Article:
That’s right, her name gets to be the title. That is how significant the role is she has played in the last few days. For those of you who don’t know, I have known Kristin since birth and have grown up with her family, traveling and celebrating most major holidays together. Kristin has just completed 2 years on JET and has about a week left in Japan before heading home to LA to go back to work, bummer. But, we were able to hangout for 3 whole days straight!

My amazing hosts!
Kristin is currently staying in Yokohama at her Aunt’s house, spending some last minute quality time with them before her big departure. Lucky for me she was able to come to Kamagaya with her boyfriend for one night to see my apartment and little neighborhood. We had a grand night and the following day I went with her back to Yokohama, about 2.5 hours by train, to her Aunt Reiko’s house for what was essentially a home stay at apparently one of the best Japanese restaurants around. Her Aunt was an AWESOME cook! Her Aunt, Uncle, cousin Shinske (Shin-skay), and dog Cordon were amazingly welcoming! I stayed two nights there just hanging out, eating and skypeing our families. It was pretty neat that they got to see us together considering we are kinda far away. Her aunt and uncle don’t speak too much English and we all know I speak minimal Japanese, and that’s being generous. None the less there were lots of laughs and all in all it was a great time.
THE food.

Shinske and I before
I headed home.
Funny story: About 7 years ago, Kristin’s cousin, now 25 year old Shinske, came to LA to visit Kristin and the rest of the Namimoto family. Despite being southern CA residents the Namimoto’s are still very Japanese in a lot of ways (shocker!). Kristin’s mom, Mariko, wanted Shinske to experience and “American” home/meal. Enter the Bohans. I vividly remember him coming to our home and sitting next to Mariko, he wanted something at the table, bread I think, he leaned over to ask Mariko to get it and she told him ‘no’ and encouraged him to try and ask, which he eventually did and as a result was able to enjoy a roll. I remember feeling soooo badly for him, at the time I thought then that was pretty much the worst thing you could do to him. He’s come a long way since then! He speaks pretty good English now, when I walked in to their home I was greeted with a, “Long time no see!” pretty advanced if you ask me. He said that he remembered what we all looked like, and that we said grace and ate chicken. Sounds pretty all-American to me.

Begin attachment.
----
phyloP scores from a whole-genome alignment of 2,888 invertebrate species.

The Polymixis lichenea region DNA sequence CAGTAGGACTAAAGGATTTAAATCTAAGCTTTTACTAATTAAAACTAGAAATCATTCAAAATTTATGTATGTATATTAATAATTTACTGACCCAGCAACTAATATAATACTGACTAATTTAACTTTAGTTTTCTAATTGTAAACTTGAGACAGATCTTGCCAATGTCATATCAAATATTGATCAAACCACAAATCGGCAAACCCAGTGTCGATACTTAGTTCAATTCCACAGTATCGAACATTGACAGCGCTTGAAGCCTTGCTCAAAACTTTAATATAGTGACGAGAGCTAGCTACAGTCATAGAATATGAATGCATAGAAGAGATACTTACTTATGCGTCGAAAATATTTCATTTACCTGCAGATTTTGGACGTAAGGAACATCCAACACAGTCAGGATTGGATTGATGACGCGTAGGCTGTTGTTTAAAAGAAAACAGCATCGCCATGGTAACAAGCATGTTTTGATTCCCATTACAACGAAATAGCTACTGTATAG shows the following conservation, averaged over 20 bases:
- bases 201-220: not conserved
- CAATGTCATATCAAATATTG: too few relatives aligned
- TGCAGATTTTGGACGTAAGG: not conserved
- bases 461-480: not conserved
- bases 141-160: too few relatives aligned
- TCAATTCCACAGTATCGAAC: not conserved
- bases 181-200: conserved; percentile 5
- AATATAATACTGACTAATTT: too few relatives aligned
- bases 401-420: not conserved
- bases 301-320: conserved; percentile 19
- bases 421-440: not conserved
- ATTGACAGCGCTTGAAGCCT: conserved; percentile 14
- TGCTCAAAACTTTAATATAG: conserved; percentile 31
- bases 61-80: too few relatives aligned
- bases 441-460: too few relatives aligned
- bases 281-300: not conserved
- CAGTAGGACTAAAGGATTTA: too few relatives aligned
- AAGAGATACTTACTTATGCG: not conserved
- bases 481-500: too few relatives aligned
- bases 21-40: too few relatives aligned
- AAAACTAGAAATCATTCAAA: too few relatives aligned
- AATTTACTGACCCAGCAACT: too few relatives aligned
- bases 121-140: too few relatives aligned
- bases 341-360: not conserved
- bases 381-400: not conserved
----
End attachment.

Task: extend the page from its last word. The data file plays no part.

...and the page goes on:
In preparation for the Obon that I will be attending Sunday, I bought a yukata!!! NOT a Kimono. A Kimono is made of silk and worn during the winter months, since it’s still pretty efffing hot here, the yukata is (in my mind) basically the summer version, it’s made out of cotton and is light weight. On my last night in Yokohama, Kristin and I put ours on with the help of her Aunt. Shinske put on his boy version of a yukata, at which point we took some winning pictures and skyped our parents. Mariko told me I blended right in, I mean didn’t it take you two glances at the picture to find the “round eyed” girl ;)

We also took purikura pictures, pretty much my new favorite hobby. I would like one of these machines in my home if anyone cares to make that dream come true.

Purikura: First you take the picture...

Then you decorate!

Accomplishment of the day: I took the train from Yokohama to Kamagaya all by myself and DIDN’T GET LOST!!! With Kristin and Shinske’s aid, we prepped me for my journey. Printing our directions, going over how to ask for a specific train and/or line. This may seem like NBD, (no big deal, that’s right we’re gonna make you hip with slang while you read) but the trains here, while impressive, are intense. My 2.5 hour trip consisted of 3 transfer points on 4 different train lines, as in 4 entirely different subway maps. While everything is in English as well as Japanese it can get overwhelming at times, especially being surrounded by thousands of brunettes who seem to know exactly where they’re going. But I did great, even using one of my new phrases, courtesy of Kristin, to ask for help once!

Upcoming News: Jessica Brewka, a former roommate, current resident of Japan, and all around one of my favorite people is coming to visit tomorrow!!! On the agenda, IKEA, Disney Sea (I’ll investigate and report back), a day/night in Tokyo, a trip the 100 yen store and the Obon festival. I’m surprising her with a yukata also, so with her blonde hair she can be as Asian as I. I CAN’T WAIT!!! Prepare yourself Kamagaya.

Mata ne!

Tours: Kamagaya and the US, Apparently

I feel like it’s been forever since I’ve written and already so much has happened! Everyday I am confronted with new experiences and challenges, and as a result I come away with batches of new memories.

Accomplishment of the day: My first solo outing to the grocery store! Didn’t get lost (that in itself is a feat for little Kate), didn’t fall off my bike nor get hit by a car.

I went with Toki and Nagashim to get the tour of the town and visited 3 out of the 4 schools I will be working at during the year. At every school I met some member of the faculty. With their English being only slightly better than my Japanese, I’m in for an interesting year J!